Shining Through Imposter Syndrome

Have you heard of this? It’s been around a while, but I’ve only recently begun to understand how it applies to me.

If you’re not familiar, basically the Imposter Syndrome is a fear of being discovered as not being smart enough or good enough or … enough. Being a fraud. It’s an inability to internalize success. Women, particularly, are conditioned to do this, attribute our successes to external factors. But it’s not just women. It’s men, too. Girls. Boys. Many of us are impacted by this tendency to discount our achievements and fear being called a fraud.

I started a new audiobook today, Lean In by Sheryl Sandberg. It’s an excellent book. I highly recommend it. I mean, I haven’t finished it, yet. I suppose there’s a chance that it could go downhill from here. But I’m feeling pretty good about this recommendation.

Anyway, Sandberg is a COO at Facebook and in her book, she discusses her own inability to own her success for fear of being discovered as a fraud. But this is a truly successful, influential person. I mean, financially she is worth $1.61 billion. I’d feel ok with that level of success.

In her book, Sandberg also discusses all of the ways that imposter syndrome impacts women and men in the business world and how this starts at a young age. How our young girls are praised for their beauty rather than their intelligence. How our boys are praised for their athletic ability rather than their academic success. How intelligence is not the path to popularity in our culture.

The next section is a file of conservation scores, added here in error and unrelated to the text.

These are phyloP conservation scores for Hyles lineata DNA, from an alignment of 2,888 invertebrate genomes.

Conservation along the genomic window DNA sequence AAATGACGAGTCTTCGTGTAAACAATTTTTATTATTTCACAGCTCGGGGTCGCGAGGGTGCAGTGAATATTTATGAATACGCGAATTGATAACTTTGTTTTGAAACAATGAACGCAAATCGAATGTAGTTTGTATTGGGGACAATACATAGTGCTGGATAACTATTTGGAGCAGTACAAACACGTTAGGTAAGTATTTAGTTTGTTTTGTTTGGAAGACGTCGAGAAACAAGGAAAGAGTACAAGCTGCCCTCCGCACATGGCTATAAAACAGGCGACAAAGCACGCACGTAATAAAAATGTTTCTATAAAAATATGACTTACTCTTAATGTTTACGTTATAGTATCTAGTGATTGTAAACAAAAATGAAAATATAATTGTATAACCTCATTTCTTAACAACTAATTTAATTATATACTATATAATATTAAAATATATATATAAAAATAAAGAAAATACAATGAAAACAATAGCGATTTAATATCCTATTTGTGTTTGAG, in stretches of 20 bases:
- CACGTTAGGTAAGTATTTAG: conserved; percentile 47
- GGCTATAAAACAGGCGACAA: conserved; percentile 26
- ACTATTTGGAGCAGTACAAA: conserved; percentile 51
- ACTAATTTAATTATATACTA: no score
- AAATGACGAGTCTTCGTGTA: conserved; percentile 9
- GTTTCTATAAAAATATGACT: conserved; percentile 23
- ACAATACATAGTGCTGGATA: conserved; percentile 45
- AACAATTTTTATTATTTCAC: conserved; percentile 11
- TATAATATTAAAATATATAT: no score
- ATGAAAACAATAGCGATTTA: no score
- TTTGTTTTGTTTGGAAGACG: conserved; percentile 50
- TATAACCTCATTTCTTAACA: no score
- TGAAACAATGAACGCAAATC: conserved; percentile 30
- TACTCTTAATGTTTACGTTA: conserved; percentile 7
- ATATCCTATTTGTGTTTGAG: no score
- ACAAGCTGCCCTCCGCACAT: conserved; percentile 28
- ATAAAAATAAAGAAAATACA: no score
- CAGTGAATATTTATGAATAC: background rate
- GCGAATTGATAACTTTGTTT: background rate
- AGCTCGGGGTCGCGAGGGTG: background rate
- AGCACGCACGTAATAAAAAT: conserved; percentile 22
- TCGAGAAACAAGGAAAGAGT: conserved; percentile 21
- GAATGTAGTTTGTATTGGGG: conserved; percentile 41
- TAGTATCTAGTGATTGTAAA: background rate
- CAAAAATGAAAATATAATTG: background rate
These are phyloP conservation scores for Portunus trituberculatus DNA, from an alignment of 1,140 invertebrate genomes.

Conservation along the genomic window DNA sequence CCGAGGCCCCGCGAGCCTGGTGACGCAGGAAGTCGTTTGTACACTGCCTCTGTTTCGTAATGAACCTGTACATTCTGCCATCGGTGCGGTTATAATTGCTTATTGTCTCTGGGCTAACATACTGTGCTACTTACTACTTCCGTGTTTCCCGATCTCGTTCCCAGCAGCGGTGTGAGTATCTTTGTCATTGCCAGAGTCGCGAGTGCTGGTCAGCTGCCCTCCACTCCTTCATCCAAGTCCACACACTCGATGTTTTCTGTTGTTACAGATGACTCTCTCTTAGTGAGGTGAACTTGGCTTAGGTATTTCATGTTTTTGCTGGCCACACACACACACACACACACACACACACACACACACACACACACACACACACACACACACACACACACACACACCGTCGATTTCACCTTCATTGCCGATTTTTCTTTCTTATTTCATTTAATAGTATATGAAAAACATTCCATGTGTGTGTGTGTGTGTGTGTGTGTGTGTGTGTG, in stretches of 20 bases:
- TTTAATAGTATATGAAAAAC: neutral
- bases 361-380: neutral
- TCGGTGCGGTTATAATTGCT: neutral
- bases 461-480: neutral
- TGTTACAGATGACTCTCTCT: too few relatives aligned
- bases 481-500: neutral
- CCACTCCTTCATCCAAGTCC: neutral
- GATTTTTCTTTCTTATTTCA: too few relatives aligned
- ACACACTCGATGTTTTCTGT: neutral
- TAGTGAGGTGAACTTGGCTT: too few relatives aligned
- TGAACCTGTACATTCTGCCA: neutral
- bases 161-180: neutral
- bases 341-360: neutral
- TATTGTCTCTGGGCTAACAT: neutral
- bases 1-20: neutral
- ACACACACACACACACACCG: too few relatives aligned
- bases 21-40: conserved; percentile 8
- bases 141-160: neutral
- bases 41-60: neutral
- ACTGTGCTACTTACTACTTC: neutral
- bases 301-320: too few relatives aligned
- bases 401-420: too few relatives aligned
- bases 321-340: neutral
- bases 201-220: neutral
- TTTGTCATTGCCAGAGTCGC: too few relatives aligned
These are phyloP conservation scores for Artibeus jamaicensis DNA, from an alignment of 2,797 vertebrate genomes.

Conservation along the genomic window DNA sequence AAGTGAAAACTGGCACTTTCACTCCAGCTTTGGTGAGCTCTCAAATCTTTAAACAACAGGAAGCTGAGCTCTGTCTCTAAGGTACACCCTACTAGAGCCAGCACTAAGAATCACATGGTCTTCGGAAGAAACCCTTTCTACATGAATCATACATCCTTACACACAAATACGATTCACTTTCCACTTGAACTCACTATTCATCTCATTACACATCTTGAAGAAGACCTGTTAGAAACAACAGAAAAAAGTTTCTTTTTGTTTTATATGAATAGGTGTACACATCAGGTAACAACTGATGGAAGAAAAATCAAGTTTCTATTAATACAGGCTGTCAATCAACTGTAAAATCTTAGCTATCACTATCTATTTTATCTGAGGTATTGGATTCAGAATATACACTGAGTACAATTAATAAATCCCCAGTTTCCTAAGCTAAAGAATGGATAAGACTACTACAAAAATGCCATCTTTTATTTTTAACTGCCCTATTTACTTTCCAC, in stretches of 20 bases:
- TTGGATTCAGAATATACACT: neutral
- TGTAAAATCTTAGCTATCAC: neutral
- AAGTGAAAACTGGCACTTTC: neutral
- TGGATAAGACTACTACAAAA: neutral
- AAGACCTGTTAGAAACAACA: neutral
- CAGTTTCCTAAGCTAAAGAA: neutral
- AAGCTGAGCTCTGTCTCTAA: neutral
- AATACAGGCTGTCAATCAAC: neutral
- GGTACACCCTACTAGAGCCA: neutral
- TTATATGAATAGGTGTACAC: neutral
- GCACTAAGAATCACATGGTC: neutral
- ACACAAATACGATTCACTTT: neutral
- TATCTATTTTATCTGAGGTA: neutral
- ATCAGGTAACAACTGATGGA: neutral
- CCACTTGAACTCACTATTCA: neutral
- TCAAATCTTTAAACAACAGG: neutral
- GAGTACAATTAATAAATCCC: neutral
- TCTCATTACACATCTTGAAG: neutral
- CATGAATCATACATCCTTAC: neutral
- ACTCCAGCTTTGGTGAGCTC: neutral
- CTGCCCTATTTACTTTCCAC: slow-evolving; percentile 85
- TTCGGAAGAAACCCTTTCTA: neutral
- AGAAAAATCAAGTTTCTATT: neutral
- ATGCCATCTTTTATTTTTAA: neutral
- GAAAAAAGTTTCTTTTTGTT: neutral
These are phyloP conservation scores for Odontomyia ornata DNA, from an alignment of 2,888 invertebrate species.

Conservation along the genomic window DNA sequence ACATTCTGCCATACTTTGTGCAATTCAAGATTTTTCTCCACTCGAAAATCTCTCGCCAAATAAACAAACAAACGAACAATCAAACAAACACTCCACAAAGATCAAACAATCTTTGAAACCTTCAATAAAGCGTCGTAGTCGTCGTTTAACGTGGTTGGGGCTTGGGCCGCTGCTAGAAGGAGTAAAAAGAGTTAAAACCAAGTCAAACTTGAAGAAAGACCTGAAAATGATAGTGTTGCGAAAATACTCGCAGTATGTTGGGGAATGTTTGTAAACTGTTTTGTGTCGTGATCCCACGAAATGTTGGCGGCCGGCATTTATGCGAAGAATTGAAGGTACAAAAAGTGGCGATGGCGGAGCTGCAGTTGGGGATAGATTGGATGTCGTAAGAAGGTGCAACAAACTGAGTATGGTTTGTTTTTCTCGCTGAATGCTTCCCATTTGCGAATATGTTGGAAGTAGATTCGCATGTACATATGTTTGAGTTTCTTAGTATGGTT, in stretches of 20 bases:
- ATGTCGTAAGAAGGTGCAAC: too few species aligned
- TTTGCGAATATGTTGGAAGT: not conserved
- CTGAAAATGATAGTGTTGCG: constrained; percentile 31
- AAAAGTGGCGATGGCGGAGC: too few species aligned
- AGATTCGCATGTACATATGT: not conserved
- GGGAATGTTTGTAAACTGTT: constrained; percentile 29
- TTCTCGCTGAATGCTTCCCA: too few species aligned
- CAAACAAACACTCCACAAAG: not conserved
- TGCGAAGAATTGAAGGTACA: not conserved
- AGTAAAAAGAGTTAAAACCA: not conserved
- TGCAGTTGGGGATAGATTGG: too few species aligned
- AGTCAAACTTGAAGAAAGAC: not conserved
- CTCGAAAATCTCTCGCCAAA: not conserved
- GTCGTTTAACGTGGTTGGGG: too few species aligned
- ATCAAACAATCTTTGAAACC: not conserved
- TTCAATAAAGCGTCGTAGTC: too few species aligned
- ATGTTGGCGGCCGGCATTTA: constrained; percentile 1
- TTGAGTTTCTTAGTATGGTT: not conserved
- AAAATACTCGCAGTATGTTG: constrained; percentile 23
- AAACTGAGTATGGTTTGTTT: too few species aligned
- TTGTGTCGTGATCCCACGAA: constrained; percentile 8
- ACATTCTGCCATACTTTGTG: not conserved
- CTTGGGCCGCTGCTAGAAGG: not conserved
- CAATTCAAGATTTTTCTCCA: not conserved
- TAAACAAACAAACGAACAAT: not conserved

And while it may be easy to say to kids that they should value their education and intelligence over social acceptance and popularity, that’s simply unrealistic. We are social creatures. Social acceptance is important to us. It’s important to our survival. So, telling kids that intelligence is more important than popularity is ineffective, and frankly, ridiculous.

A better approach may be to try to shift social norms. Not an easy undertaking, certainly. But all of the best things are challenging. Challenges are what make life fun. (Maybe tomorrow I’ll tell you about the fun I’m going to have on my 3am run in the morning … sooooo much fun. *sigh*)

One way to start is with programs that invest in our kids. Programs like Girls on the Run and Let Me Run. Volunteer to coach kids or help with the end of season Celebration 5k. Donate to bring the program to more kids. Encourage your child to participate. Make people aware that the programs exist.

As for me, I will continue coaching, raising money, and spreading the word. And I’m going to work on modeling these behaviors myself. I’m going to stop letting my fear of “being found out” keep me from pursuing my dream of publishing a book. I’m going to stop letting my fear of not being enough keep me from pursuing the career I really want.

And I will hope that by letting my own light shine a little brighter, I will help others give themselves permission to shine their own.


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